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Thread: generating function for sequence question

  1. #1
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    Question generating function for sequence question

    Consider the sequence $\displaystyle (a_n)_{n\ge 0}$ defined by the following recurrence

    $\displaystyle a_0 = 2, a_{n+1} = 4a_n + 5, \forall n \ge 0.$

    Let $\displaystyle f(z) = \displaystyle\sum_{n=0}^{\infty}a_nz^n = a_0+a_1z+a_2+z^2+.... $ be the gernerating function for the sequence.
    Express f(z) as a rational function.
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  2. #2
    MHF Contributor chisigma's Avatar
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    The solution of the difference equation $\displaystyle a_{n+1}= 4\ a_{n} + 5$ with the 'initial condition' $\displaystyle a_{0}=2$ is...

    $\displaystyle a_{n} = 2^{2n+1} +5\ n$ (1)

    ... so that is...

    $\displaystyle \displaystyle f(z)= \sum_{n=0}^{\infty} (2^{2n+1}+ 5\ n)\ z^{n}$ (2)

    Now we consider separately the terms of (2)...

    $\displaystyle \displaystyle \sum_{n=0}^{\infty} 2^{2n+1} z^{n} = 2\ \sum_{n=0}^{\infty} (4z)^{n} = \frac{2}{1-4\ z}$ (3)

    $\displaystyle \displaystyle \sum_{n=0}^{\infty} 5\ n\ z^{n} = 5\ \sum_{n=0}^{\infty} n\ z^{n} = 5\ z\ \sum_{n=1}^{\infty} n\ z^{n-1} = 5\ z\ \frac{d}{dz} \frac{1}{1-z} = \frac{5\ z}{(1-z)^{2}}$ (4)

    ... so that the series (2) converges for $\displaystyle |z|<\frac{1}{4}$ and is...

    $\displaystyle \displaystyle f(z)= \frac{2}{1-4\ z} + \frac{5\ z}{(1-z)^{2}}$ (5)

    Kind regards

    $\displaystyle \chi$ $\displaystyle \sigma$
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  3. #3
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    Thanks so much for your reply chisigma!

    How did you get equation 1 though?

    I have been looking for tutorials online for "difference equation" and not making much sense of it.

    For eg. If its a similar question with a different sequence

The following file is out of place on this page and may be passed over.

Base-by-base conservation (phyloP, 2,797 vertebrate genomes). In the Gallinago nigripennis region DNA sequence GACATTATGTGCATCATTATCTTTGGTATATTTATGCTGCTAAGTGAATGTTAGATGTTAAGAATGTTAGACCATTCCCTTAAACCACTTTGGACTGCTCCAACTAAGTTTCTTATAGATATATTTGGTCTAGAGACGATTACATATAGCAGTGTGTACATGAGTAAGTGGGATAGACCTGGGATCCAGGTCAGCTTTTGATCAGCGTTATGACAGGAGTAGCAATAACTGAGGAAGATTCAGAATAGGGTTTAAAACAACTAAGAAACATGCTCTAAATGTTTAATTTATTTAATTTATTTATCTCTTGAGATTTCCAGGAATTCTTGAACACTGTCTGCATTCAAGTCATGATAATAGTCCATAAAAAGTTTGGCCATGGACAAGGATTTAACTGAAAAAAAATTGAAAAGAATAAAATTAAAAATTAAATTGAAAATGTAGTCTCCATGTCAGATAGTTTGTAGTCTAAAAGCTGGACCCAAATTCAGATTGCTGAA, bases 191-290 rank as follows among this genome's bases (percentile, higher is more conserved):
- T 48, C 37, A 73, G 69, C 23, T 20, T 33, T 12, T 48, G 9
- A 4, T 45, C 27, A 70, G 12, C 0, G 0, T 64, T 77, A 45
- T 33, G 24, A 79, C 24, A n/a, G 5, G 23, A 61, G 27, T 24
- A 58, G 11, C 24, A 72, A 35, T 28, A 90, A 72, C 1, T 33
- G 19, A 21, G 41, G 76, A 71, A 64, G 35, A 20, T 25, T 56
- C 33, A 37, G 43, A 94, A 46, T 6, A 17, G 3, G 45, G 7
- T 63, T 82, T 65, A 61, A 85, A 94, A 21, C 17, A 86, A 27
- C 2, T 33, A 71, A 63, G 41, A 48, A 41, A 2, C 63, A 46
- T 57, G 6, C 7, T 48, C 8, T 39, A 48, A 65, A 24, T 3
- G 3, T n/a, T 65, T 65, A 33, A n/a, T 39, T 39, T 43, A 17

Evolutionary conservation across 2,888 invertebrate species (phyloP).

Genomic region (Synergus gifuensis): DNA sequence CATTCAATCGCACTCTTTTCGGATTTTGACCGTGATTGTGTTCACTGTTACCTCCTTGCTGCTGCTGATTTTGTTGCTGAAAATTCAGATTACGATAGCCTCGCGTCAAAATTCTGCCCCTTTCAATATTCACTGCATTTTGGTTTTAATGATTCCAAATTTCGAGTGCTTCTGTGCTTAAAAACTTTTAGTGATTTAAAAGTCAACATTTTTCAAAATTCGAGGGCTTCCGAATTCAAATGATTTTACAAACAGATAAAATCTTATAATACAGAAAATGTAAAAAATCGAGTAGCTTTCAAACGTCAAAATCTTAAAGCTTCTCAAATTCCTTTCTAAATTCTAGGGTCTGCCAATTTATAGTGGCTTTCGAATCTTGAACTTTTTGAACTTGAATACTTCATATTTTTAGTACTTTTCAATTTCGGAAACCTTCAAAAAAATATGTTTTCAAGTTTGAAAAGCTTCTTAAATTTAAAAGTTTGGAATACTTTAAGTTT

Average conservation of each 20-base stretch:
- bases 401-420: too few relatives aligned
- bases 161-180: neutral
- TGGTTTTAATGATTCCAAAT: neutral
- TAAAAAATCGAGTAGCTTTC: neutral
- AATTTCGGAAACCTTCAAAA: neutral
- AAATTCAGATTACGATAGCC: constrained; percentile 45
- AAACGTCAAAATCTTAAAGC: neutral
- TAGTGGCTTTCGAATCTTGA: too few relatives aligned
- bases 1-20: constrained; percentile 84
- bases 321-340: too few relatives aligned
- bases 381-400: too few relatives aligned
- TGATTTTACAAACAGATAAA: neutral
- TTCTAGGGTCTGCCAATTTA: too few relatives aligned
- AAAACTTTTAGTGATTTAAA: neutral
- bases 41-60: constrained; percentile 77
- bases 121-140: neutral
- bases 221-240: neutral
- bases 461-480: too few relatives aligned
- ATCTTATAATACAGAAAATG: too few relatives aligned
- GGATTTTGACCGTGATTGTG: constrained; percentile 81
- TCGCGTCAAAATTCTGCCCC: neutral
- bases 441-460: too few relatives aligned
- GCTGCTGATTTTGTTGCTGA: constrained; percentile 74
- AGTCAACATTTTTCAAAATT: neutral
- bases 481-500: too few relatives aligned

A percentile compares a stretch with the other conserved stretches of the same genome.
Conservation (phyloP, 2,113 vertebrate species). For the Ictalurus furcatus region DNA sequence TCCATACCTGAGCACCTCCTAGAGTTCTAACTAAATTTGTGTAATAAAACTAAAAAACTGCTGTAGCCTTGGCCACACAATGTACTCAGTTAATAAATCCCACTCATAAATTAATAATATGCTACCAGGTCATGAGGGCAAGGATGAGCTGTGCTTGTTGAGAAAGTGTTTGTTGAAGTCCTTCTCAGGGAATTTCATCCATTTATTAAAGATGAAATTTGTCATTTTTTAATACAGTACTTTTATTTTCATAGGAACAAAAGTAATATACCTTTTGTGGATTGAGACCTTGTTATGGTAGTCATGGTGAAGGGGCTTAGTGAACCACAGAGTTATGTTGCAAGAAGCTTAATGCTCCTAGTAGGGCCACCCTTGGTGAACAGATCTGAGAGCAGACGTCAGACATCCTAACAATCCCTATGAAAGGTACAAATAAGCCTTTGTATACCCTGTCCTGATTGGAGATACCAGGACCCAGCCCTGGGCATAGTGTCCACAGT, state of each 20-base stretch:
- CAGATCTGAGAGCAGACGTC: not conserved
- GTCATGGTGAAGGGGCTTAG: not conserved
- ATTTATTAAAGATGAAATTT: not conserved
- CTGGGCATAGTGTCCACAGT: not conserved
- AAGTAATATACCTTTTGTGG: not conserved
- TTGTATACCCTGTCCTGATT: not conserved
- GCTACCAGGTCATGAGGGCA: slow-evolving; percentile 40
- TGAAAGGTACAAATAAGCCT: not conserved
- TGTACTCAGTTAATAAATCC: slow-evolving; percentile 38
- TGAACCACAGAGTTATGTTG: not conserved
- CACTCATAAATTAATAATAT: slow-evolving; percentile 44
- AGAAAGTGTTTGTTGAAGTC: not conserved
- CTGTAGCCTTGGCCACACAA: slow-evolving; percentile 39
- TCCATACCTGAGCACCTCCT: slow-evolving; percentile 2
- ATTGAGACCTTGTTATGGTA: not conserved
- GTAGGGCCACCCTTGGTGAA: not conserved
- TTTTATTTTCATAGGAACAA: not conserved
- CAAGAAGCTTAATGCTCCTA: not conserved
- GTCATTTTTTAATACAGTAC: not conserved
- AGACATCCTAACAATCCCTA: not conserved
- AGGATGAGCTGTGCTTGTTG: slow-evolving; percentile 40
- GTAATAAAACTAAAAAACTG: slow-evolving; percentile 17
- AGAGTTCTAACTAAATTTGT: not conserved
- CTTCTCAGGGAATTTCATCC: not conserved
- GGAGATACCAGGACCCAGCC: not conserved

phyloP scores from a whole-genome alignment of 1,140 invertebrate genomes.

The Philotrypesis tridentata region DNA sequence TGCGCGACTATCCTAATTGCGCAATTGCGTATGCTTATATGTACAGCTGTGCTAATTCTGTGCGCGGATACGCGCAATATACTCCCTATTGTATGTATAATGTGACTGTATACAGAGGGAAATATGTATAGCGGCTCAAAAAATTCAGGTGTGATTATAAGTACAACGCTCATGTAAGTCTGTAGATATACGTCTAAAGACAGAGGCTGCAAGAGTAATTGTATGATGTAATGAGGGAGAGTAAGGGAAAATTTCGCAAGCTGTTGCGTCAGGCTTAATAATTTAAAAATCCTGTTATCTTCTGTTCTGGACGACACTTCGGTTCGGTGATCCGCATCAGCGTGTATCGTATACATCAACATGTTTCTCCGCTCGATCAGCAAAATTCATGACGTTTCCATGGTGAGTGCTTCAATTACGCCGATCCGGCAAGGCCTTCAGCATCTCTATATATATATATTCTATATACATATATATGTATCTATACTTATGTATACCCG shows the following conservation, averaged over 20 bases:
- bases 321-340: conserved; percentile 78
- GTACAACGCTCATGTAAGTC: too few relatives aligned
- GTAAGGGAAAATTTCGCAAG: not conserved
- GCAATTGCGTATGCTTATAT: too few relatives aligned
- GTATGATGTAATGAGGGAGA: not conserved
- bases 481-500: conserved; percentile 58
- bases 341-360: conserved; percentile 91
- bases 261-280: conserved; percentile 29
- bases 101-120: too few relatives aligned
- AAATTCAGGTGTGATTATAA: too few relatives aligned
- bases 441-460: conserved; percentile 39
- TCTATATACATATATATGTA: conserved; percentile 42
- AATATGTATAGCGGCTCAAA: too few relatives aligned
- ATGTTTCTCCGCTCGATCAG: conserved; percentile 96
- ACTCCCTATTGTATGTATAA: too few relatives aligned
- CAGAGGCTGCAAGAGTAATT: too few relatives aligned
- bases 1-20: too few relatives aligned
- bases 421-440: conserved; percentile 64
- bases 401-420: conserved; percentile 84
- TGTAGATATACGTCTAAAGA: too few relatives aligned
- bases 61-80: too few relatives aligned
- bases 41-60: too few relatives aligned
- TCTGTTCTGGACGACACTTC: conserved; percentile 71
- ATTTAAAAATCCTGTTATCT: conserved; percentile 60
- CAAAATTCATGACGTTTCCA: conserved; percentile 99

$\displaystyle 2a_{n+2} = 9a_{n+1} + 5a_n$

    $\displaystyle a_0 = 0, a_1 = 11$

    $\displaystyle \forall n \geq 0$

    How would you equate the "difference equation"

    Thanks again
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  4. #4
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    Quote Originally Posted by smplease View Post
    Thanks so much for your reply chisigma!
    How did you get equation 1 though?
    Actually there is mistake in $\displaystyle \chi\sigma$'s equation (1).
    You can use this website to see the correct answer.
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  5. #5
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    Is there a function that can be used to find this answer?
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  6. #6
    MHF Contributor chisigma's Avatar
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    A great 'Thank You' to Plato for having found my mistake... a mistake caused by my superficiality ...

    If we have a linear first order difference equation of the form...

    $\displaystyle \displaystyle a_{n+1}= \alpha_{n}\ a_{n} + \beta_{n}$ , $\displaystyle \a_{0}= a$ (1)

    ... its solution is...

    $\displaystyle \displaystyle a_{n}= p_{n}\ (a + \frac{\beta_{0}}{p_{1}} + \frac{\beta_{1}}{p_{2}} + ... + \frac{\beta_{n-1}}{p_{n}})$ (2)

    ... where $\displaystyle \displaystyle p_{n}= \prod_{k=0}^{n-1} \alpha_{k}$ . In this case the difference equation is...

    $\displaystyle \displaystyle a_{n+1}=4\ a_{n} +5$, $\displaystyle a_{0}=2$ (3)

    ... so that is $\displaystyle \alpha_{n}=4=2^{2}$, $\displaystyle \beta_{n}= 5$ and $\displaystyle a=2$ and the solution of (3) is...

    $\displaystyle \displaystyle a_{n}= 2^{2n+1} + 5\ (1+2^{2} + 2^{4} + ...+ 2^{2n}) = 2^{2n+1} + 5\ \frac{2^{2n}-1}{2^{2}-1} = 2^{2n+1} + \frac {5}{3}\ (2^{2n}-1})$ (4)

    The first term was correct and the same is for its contribution to $\displaystyle f(z)$... the contribution of the second term has to be evaluated...

    Kind regards

    $\displaystyle \chi$ $\displaystyle \sigma$
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  7. #7
    MHF Contributor chisigma's Avatar
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    The contribution of the second term is easy to find because is...

    $\displaystyle \displaystyle \sum_{n=0}^{\infty} (2^{2n}-1)\ z^{n} = \sum_{n=0}^{\infty} (4z)^{n} - \sum_{n=0}^{\infty} z^{n} = \frac{1}{1-4z} - \frac{1}{1-z}$ (1)

    ... so that...

    $\displaystyle \displaystyle f(z)= \frac{\frac{11}{3}}{1-4z} - \frac{\frac{5}{3}}{1-z}$ (2)

    Kind regards

    $\displaystyle \chi$ $\displaystyle \sigma$
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